On the trial of the case, the burden is on the plaintiff to show that there has been a sufficient length of time for the defendant to have constructive notice of the dangerous condition. Id. at 185. Defendant's general manager testified that the MARTA rail line construction near the parking facility had been going on since 1985 or early 1986, and that during that time they had at the direction of the city blocked off areas in the lot to keep cars out when construction was taking place. At the time involved here it was not blocked off, but no effort had been made "to observe the parking lot and see whether or not there was any kind of a fall-out from the construction on any of the cars parked in the lot," nor was any monitoring of the lot being done. Defendant knew, however, that this area was the site of construction work and because it "did actually observe the ongoing work . . ., a duty to inspect was specifically assumed. [Defendant was] thus on notice of the general manner in which the construction work was being performed." Towles v. Cox, supra at 196.
Because of the close proximity of the parking lot to the MARTA construction work and defendant's prior knowledge that consequences of a generally injurious nature might result therefrom, in ordinary prudence it might have foreseen that some injury would result from its failure to observe the parking lot. See generally Sims v. American Cas. Co., 131 Ga. App. 461 (1) (206 SE2d 121), aff'd 232 Ga. 787 (209 SE2d 61) (1974). Thus the trial court's finding that the defendant owed Sucan the duty of advising him of the existing dangerous condition was supported by some evidence and was not clearly erroneous so as to warrant reversal. Gray v. Brooks, 189 Ga. App. 560 (3) (376 SE2d 722) (1988).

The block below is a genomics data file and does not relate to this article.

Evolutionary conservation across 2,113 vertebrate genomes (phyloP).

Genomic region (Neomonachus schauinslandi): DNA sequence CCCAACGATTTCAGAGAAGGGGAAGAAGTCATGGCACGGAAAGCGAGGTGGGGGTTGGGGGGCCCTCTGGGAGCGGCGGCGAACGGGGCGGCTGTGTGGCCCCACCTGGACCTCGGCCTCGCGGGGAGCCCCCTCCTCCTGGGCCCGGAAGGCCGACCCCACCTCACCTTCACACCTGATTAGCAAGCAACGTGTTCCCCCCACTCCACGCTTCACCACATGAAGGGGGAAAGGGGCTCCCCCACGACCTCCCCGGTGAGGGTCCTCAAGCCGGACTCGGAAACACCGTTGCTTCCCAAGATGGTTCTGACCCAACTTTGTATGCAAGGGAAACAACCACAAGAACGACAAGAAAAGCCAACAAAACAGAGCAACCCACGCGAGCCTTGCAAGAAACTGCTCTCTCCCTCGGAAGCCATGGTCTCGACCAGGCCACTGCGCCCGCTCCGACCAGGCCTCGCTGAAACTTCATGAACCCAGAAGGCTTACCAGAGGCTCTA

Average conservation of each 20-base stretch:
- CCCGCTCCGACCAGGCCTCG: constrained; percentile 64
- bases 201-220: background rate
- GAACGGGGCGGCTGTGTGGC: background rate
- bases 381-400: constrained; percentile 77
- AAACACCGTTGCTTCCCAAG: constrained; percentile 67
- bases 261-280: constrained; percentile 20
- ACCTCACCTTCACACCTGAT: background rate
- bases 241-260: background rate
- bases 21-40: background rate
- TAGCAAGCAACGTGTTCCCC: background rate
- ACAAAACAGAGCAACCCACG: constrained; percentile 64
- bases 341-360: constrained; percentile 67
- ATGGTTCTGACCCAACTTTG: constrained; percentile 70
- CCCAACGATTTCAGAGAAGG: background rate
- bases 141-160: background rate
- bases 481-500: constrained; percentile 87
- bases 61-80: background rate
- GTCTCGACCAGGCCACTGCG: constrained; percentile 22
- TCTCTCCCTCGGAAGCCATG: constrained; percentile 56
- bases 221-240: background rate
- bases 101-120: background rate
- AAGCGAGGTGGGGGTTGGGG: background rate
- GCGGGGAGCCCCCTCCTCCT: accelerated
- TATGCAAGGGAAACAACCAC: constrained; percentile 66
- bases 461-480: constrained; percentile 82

2. The issue of bailment, argued by defendant on appeal, was not considered or ruled upon by the trial court and therefore presents nothing for review by this court.